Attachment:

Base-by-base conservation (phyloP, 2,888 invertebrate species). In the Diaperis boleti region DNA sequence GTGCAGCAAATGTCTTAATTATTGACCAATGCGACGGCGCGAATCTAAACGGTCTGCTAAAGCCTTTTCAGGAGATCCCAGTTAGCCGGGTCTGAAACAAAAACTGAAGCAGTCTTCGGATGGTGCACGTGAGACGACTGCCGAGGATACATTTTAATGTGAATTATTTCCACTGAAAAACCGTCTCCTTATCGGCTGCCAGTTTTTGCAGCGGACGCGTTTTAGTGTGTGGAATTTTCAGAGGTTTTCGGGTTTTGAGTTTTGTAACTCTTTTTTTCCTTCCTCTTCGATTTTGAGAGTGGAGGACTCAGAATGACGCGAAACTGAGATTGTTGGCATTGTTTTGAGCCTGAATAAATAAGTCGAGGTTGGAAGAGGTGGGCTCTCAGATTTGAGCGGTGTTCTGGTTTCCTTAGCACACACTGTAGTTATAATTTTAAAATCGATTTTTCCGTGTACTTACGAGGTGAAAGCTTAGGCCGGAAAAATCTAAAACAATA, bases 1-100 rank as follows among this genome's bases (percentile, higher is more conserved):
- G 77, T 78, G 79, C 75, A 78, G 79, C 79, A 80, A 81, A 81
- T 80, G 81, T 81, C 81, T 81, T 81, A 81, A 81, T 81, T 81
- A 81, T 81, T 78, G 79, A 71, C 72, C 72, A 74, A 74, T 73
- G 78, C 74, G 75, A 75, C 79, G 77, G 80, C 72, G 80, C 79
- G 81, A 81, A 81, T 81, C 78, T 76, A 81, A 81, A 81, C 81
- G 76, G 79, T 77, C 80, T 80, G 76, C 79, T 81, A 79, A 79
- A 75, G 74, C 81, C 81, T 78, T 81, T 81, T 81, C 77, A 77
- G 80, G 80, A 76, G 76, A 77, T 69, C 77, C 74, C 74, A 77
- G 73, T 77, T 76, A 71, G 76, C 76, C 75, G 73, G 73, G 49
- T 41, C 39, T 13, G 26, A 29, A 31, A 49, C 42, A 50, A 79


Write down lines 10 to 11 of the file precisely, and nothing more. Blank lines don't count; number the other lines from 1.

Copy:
- G 73, T 77, T 76, A 71, G 76, C 76, C 75, G 73, G 73, G 49
- T 41, C 39, T 13, G 26, A 29, A 31, A 49, C 42, A 50, A 79